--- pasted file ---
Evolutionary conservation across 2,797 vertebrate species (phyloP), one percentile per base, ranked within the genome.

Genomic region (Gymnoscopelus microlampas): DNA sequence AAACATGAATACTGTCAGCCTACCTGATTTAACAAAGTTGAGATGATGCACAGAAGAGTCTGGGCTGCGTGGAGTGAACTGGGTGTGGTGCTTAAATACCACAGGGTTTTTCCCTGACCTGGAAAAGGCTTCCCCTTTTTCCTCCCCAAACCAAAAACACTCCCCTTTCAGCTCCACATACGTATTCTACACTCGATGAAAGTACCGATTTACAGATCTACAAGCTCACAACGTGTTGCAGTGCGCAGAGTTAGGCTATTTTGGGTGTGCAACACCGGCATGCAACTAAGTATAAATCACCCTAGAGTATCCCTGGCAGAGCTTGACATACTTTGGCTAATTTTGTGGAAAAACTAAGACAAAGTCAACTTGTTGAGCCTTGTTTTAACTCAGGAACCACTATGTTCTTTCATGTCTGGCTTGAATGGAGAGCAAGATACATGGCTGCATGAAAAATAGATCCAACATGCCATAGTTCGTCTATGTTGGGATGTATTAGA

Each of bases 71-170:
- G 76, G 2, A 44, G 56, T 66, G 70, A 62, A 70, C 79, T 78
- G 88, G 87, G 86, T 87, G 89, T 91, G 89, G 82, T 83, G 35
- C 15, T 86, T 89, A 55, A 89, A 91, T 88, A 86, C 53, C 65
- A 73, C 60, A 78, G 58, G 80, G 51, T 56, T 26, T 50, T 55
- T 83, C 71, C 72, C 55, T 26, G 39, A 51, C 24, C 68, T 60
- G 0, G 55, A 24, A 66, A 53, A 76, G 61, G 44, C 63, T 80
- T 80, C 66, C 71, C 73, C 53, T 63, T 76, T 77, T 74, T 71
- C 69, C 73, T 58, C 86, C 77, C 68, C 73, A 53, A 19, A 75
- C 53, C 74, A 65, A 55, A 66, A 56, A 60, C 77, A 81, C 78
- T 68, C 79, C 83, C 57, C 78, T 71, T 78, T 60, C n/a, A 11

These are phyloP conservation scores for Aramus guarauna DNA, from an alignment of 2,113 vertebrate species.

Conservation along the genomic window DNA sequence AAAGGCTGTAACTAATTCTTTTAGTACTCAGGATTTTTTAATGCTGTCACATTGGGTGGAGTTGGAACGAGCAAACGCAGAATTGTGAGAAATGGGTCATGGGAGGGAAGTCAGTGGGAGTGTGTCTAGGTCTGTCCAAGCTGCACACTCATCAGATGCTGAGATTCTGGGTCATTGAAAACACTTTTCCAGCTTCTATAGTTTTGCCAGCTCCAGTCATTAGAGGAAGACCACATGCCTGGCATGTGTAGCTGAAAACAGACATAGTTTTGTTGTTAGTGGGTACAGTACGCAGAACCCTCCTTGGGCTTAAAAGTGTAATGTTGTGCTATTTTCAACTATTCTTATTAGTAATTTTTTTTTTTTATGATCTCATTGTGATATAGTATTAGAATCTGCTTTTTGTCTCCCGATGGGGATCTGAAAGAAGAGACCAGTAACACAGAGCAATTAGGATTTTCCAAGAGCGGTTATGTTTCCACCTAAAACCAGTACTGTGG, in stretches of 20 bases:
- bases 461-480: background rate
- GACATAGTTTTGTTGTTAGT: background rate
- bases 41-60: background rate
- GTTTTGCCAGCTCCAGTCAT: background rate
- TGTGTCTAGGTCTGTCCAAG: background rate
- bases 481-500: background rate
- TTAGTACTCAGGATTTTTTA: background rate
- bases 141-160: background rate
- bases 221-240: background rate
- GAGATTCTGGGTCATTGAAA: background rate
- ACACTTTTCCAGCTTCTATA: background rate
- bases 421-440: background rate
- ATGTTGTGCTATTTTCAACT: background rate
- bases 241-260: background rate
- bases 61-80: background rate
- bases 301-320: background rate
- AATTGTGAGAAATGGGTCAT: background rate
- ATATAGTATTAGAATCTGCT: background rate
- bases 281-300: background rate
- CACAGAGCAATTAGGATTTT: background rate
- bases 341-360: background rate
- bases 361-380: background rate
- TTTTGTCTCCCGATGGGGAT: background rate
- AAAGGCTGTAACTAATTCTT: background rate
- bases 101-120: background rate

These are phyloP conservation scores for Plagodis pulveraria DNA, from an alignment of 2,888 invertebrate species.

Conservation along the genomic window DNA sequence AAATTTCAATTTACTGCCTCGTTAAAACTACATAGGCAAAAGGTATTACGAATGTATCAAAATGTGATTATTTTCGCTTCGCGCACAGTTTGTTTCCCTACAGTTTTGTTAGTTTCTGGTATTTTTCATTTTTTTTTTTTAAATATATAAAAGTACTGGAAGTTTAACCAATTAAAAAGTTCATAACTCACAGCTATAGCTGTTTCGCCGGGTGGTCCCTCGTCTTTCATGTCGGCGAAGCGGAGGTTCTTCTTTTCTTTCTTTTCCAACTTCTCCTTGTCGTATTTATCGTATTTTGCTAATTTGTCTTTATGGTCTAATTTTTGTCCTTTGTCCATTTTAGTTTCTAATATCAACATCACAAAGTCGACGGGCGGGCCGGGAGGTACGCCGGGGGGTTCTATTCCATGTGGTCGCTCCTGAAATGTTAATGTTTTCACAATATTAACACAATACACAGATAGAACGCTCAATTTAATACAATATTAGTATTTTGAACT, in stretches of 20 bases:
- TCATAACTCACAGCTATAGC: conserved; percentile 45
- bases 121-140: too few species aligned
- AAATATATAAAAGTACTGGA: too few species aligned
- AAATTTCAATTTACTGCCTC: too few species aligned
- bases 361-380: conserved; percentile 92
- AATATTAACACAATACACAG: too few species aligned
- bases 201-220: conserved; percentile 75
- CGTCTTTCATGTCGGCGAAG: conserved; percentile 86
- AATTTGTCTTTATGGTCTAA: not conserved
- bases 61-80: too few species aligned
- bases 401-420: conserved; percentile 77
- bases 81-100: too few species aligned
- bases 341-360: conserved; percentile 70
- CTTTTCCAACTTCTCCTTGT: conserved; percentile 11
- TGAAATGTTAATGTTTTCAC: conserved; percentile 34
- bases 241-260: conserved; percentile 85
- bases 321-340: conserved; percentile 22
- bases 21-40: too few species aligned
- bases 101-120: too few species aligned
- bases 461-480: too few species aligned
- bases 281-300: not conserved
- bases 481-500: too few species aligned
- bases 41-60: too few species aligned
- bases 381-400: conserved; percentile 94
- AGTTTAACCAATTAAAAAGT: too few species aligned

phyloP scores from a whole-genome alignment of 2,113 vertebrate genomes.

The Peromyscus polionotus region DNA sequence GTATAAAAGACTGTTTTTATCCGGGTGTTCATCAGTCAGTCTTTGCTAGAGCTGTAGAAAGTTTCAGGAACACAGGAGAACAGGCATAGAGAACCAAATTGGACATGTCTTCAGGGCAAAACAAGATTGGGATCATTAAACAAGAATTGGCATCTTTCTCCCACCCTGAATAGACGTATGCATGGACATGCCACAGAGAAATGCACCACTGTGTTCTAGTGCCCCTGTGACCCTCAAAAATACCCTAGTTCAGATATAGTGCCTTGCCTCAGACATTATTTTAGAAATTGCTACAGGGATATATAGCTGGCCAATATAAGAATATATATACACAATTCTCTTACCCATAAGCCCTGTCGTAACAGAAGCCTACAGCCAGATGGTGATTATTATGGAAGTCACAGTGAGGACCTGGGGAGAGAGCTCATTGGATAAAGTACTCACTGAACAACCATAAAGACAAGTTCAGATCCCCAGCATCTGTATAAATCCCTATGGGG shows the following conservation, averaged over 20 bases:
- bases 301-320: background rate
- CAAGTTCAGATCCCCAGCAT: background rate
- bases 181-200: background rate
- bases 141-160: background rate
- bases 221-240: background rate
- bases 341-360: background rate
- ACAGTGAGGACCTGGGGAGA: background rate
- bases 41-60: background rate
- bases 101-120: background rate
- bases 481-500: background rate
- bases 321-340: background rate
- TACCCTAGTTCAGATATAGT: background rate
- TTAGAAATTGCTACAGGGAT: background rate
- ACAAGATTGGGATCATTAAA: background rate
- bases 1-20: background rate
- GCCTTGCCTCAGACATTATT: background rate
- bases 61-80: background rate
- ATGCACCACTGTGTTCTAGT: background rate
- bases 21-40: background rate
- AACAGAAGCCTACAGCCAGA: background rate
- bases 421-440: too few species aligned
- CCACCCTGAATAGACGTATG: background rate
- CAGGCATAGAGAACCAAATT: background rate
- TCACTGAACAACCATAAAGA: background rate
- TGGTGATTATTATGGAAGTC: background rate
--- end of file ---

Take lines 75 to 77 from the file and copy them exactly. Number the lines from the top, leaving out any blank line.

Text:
- bases 341-360: background rate
- ACAGTGAGGACCTGGGGAGA: background rate
- bases 41-60: background rate